The three topics illustrated above lay the groundwork for the development of a generation direction in which Thailand’s art and craft industry is developing in the near future. The ideas generated from this discussion provide the framework for the preparation of a new book titled, “SACIT the Future of Craft, Trend Forecast 2025.” Taken as a whole, they symbolize a vigorous effort for the advancement of all facets of Thailand’s art and craft industry and, at the same time, advocate for sustainability every step of the way.


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SACICT Concept 2020 Showcase

FLASHBACKS TO THE ROOM x LIVING ASEAN DESIGN TALK 2023

FLASHBACKS TO THE ROOM x LIVING ASEAN DESIGN TALK 2023

/ Bangkok, Thaialmd /

/ Story: room Books and Living Asean Editorial Staff /

/ English version: Bob Pitakwong /

/ Photographs: Baan Lae Suan Fair Press Room /

A collection of inspiring quotes and flashbacks to the room x Living Asean Design Talk 2023,
at the Baan Lae Suan Fair Midyear, BITEC Bang Na, Bangkok.

room x Living Asean Design Talk 2023

The latest architecture event “room X Living Asean Design Talk 2023” took place last Sunday 6 August. Convening a group of well-known experts from three countries, the annual conversation was on the theme of “URBAN FUSION / RURAL FLOURISH: Interweaving Urban and Rural Designs.”

It’s the star of the show at this year’s Baan Lae Suan (home and garden) Fair Midyear.

room x Living Asean Design Talk 2023

The panel included M.L. Varudh Varavarn of Vin Varavarn Architects Ltd., Bangkok; Supawut Boonmahathanakorn of JaiBaan Studio, Chiang Mai; Japanese architect practicing in Vietnam Shunri Nishizawa of Nishizawa Architects, Ho Chi Minh City; and Antonius Richard of the design atelier RAD+ar, Jakarta, Indonesia, with Bangkok’s Deputy Governor Sanon Wangsrangboon as special guest speaker.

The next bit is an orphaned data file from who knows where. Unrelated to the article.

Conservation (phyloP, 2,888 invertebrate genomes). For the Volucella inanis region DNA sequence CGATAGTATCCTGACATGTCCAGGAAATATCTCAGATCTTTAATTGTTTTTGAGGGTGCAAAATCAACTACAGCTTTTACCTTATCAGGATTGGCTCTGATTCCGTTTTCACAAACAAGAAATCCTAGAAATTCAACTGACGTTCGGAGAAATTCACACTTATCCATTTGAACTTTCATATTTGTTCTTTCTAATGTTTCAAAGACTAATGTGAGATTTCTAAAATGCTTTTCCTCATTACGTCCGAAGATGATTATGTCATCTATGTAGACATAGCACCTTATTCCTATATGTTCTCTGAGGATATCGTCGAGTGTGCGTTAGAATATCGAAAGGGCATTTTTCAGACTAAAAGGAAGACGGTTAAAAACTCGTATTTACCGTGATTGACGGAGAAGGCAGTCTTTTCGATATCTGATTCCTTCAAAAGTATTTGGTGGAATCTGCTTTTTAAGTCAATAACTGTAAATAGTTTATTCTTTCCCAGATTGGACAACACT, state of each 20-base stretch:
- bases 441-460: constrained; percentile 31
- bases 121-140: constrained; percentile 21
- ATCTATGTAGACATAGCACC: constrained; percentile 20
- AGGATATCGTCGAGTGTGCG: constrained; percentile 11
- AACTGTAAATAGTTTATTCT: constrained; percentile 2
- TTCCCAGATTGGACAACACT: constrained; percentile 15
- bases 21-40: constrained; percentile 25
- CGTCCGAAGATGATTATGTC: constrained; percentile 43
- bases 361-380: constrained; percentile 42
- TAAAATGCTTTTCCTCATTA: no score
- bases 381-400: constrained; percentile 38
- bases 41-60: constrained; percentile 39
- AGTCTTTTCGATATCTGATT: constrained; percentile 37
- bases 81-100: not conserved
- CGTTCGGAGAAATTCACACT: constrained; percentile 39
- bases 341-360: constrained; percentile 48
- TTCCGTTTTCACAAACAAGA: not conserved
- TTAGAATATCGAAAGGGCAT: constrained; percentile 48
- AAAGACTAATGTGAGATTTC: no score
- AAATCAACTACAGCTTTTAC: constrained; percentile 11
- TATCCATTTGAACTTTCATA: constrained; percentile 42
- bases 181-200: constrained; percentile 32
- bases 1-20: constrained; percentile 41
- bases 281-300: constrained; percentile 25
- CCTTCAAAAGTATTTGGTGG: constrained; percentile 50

Chana Sampalang, President of ASA (The Association of Siamese Architects under Royal Patronage), officiated at the opening of the room x Living Asean Design Talk 2023 on Sunday 6 August at BITEC Bang Na, Bangkok.

The Design Talk centered around the shared interest in design that’s friendly to the environment and conducive to social development in both urban and rural areas.

And the Deputy Governor of Bangkok came in handy to touch upon the subject of official policy tools and collaborations with various efforts at developing public spaces and improving the quality of life for people in Bangkok.

Essentially, the conversation is about building strong networks that will enable us to stay tuned to things happening in the city and communities across the country.

It’s seen as a confluence of ideas between architects and people from different disciplines inspired to create a sustainable future together.

room x Living Asean Design Talk 2023


The conversation event started with Bangkok’s Deputy Governor Sanon Wangsrangboon, who spoke on “Urban Development Policy: Thoughts on response from and interactions with residents from different backgrounds.”

He shared a great deal of careful thoughts and his vision of a “livable city,” which he defined as one capable of accommodating people from all walks of life.

It’s the place where residents live together in harmony. In other words, it’s the type of surroundings where people participate in creating sufficient open spaces that lead to improved quality of life.

room x Living Asean Design Talk 2023

Sanon plays a part in furthering policy objectives and collaborating with multiple agencies working towards common goals. Front and center are projects aimed at improving the public spaces deemed crucial to the quality life of people in the city.

Apart from providing all the conveniences, a good city must offer the opportunity for people to live together happily. A “Livable City” can be defined as one that’s open for everyone to participate in the development process.